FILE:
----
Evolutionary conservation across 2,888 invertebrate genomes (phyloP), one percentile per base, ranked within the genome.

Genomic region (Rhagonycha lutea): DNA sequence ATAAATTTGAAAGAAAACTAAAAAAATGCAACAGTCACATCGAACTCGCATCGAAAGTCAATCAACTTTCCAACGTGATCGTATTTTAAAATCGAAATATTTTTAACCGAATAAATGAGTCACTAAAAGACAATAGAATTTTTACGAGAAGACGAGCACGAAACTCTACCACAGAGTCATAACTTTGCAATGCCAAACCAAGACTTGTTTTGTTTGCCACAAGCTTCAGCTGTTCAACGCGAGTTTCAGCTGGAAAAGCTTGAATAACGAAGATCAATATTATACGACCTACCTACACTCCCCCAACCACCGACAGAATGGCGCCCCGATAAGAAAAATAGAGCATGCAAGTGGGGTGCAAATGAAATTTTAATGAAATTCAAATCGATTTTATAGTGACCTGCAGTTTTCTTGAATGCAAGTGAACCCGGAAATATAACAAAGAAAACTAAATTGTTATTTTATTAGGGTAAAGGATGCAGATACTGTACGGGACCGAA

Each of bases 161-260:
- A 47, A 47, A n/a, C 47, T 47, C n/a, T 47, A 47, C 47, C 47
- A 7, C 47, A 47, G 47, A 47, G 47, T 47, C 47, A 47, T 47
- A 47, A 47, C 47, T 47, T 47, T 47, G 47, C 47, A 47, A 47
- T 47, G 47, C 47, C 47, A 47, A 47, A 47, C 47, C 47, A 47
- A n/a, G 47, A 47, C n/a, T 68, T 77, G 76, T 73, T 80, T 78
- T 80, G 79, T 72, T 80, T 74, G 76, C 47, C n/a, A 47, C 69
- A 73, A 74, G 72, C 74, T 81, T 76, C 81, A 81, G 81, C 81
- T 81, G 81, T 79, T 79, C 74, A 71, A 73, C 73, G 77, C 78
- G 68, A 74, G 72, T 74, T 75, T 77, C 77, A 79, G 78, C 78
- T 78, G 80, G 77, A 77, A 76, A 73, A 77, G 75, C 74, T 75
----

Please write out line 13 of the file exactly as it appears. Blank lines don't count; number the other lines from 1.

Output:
- T 78, G 80, G 77, A 77, A 76, A 73, A 77, G 75, C 74, T 75